What a wonderful book.  It evoked so many feelings.  The posts about the prairie in the mornings and evenings, as you sit with your kitties on the catio-patio, feel like meditations that help slow down my brain and worrying.  Parts of the book are like an original comedy routine…offering your brother three $1.00 bills for his two $2.00 bills.  The Husband Book, Vann’s Christmas pig, and collecting rolly polleys so they make ice cream.  I have to say your mother was genius!

I am struck by the universal experiences of mid-century kids who grew up hundreds of miles west of Topeka…one-inch Avon lipsticks, transistor radios, bicycles with playing cards clipped to the spokes, playing outside with neighborhood friends until time for bed.

So many unbelievable experiences…seeing Muhammad Ali, eating dinner with Miss America, being robbed at the steak house.  All of it wrapped in nostalgia that makes your throat feel so tight and it makes tears squeeze out of your eyes.

Katy W.

I love the book and the memories are so much the same, songs, Kansas farm grandparents, KU in the early 70s and all!  The Mad Hatter!  I hadn’t thought about it in years.  And the bittersweet ache of having the love of your mother, then losing her.  I feel it in my heart. 

Carole J.

To have a peek into your life was delightful, to experience through the writings of someone who loves and finds solace in the prairie is a treat.  Your writing brings alive each vignette as if I were actually experiencing the joys and sorrows.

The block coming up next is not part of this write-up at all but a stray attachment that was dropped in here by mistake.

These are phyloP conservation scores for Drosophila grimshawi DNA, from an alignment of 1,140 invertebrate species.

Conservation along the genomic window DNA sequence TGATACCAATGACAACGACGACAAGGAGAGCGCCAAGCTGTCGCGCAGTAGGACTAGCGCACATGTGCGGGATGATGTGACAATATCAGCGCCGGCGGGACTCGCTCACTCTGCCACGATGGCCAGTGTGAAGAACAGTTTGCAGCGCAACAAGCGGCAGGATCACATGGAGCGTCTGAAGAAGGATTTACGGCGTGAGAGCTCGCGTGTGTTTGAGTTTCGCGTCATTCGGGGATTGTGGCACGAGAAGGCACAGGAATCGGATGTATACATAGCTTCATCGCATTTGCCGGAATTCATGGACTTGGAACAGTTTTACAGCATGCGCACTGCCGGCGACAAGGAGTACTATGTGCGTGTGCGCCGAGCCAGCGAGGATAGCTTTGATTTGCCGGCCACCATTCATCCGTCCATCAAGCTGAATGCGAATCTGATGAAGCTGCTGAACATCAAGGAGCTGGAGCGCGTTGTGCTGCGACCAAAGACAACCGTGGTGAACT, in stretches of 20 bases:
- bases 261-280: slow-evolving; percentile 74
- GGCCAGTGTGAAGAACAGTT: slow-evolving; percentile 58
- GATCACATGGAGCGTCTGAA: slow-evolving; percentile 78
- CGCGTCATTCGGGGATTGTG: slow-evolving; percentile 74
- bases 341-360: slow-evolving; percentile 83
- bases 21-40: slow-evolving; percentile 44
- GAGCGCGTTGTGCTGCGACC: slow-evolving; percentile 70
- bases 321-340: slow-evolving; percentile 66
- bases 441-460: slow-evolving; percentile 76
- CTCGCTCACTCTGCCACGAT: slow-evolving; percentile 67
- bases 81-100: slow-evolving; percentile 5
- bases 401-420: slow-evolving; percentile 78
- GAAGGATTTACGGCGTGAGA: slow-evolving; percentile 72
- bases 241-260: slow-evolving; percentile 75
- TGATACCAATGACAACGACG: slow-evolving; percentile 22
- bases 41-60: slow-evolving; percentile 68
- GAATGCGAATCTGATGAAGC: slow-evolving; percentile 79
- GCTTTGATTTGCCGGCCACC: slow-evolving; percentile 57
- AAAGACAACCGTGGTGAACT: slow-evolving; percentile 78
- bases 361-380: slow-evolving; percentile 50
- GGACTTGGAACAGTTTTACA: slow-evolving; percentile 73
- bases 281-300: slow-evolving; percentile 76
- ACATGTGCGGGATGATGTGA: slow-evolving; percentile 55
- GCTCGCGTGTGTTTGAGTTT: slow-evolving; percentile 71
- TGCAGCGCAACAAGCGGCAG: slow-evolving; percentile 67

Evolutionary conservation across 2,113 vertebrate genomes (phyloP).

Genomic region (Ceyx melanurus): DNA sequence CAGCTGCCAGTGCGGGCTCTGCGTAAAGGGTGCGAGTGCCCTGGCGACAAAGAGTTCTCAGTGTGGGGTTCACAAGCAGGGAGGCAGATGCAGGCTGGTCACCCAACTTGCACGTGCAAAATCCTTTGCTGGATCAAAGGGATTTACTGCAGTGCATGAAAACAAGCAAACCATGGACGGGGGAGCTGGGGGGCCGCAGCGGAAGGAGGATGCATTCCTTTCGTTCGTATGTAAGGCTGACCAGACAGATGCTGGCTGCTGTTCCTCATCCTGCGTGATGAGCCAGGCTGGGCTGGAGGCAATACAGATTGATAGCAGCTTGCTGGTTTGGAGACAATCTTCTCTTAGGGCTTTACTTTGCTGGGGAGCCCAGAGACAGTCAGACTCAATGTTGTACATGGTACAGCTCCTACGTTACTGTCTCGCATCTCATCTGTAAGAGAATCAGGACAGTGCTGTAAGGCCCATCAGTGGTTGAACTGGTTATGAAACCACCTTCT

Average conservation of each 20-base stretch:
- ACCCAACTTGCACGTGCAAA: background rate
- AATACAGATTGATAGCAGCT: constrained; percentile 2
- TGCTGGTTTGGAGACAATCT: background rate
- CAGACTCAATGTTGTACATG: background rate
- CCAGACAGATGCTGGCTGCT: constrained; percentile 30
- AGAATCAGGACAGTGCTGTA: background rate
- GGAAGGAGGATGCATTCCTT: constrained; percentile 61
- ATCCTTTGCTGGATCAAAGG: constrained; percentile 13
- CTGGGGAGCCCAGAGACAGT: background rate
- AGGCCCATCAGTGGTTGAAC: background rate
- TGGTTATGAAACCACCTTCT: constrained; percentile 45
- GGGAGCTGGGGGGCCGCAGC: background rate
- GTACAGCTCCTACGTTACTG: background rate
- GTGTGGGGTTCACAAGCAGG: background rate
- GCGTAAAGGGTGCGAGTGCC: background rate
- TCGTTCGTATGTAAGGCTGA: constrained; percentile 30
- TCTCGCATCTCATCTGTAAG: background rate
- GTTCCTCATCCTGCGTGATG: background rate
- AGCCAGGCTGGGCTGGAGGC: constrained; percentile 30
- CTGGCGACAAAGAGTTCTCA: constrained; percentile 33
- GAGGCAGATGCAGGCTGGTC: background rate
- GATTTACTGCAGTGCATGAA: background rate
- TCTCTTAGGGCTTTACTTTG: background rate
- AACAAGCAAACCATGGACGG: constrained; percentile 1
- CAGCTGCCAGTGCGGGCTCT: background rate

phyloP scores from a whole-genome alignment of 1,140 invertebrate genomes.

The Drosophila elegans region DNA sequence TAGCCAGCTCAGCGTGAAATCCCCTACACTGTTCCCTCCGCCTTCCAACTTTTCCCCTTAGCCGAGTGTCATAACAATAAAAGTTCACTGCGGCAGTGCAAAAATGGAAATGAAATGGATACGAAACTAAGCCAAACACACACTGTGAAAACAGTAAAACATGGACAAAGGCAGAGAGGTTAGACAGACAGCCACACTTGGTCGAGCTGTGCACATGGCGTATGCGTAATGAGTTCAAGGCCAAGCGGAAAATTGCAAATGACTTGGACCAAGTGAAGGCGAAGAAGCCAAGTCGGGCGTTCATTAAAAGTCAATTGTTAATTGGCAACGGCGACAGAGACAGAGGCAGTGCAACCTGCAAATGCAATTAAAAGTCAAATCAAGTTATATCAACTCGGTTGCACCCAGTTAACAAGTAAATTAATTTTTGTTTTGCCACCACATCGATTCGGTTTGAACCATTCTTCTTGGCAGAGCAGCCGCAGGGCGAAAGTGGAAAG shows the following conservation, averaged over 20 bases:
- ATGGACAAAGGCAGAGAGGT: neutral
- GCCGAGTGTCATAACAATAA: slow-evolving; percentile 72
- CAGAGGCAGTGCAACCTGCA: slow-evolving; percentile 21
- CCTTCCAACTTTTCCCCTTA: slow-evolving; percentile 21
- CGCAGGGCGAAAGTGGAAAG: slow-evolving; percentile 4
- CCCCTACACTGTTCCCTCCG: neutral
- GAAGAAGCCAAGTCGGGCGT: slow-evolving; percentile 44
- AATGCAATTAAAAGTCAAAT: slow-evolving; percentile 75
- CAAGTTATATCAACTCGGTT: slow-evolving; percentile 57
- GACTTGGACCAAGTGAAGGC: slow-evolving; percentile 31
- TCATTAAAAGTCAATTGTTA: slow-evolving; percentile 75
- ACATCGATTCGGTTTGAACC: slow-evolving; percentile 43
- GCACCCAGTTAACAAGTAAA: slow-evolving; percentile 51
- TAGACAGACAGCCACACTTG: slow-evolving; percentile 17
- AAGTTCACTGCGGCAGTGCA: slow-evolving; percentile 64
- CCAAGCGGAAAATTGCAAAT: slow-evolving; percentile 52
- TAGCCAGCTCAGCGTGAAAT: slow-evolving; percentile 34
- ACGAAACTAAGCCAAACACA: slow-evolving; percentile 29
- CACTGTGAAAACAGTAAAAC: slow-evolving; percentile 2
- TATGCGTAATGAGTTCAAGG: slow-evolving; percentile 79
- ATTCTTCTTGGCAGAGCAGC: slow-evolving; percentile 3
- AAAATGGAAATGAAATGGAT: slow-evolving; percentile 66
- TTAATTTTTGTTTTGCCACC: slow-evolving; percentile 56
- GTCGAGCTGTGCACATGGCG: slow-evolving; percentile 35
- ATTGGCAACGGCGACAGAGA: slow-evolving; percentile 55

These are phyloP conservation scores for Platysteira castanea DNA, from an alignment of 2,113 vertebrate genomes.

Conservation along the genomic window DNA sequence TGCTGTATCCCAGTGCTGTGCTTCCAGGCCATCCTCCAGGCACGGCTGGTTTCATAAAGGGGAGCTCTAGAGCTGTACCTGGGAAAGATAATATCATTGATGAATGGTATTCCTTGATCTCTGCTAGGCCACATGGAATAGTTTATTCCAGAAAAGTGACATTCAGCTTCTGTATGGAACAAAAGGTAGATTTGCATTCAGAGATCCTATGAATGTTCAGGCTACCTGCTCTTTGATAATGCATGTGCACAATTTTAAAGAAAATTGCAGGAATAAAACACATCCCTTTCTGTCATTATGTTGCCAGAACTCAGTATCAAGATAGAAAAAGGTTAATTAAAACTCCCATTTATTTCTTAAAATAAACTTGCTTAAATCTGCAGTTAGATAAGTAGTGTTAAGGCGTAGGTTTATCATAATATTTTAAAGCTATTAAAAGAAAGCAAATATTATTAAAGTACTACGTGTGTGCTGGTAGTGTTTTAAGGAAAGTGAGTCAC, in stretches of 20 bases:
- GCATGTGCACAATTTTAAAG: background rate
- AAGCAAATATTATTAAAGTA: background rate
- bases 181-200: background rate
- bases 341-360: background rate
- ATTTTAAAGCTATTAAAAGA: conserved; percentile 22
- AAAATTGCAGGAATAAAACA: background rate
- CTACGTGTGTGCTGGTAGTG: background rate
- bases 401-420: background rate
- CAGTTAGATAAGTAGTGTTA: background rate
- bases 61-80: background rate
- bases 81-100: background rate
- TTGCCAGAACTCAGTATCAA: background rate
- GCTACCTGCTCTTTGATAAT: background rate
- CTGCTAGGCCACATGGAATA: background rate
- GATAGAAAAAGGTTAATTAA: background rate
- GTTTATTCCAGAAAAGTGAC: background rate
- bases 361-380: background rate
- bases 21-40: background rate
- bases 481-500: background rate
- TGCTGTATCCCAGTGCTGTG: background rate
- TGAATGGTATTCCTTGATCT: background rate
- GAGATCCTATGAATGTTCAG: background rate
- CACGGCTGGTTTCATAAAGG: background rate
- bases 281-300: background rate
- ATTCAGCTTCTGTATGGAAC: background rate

I can feel the dough as your grandmother kneads, smell their inviting smell as it bakes and savor every bite.

Through your writing, I can feel the prairie’s soft breeze hit my cheeks, watch as gigantic thunderstorms roll in and hear the refreshing rain heal my soul. You have done more than write, you have brought experiences alive, given them descriptions which allow the reader a wonderful experience and given a peek into your wonderful childhood.

Nancy J.

Your mom sounds like she should have been awarded “Mom of the Year Award” on an annual basis.  I wish I had known her, and yet, I feel like I do.

There is so much I can relate to, having grown up on a central Kansas farm, my mom’s parents within driving distance, as well as cousins.  I enjoy your descriptions of the Kansas prairie, and all of Mother Nature!  You are so tuned into your surroundings.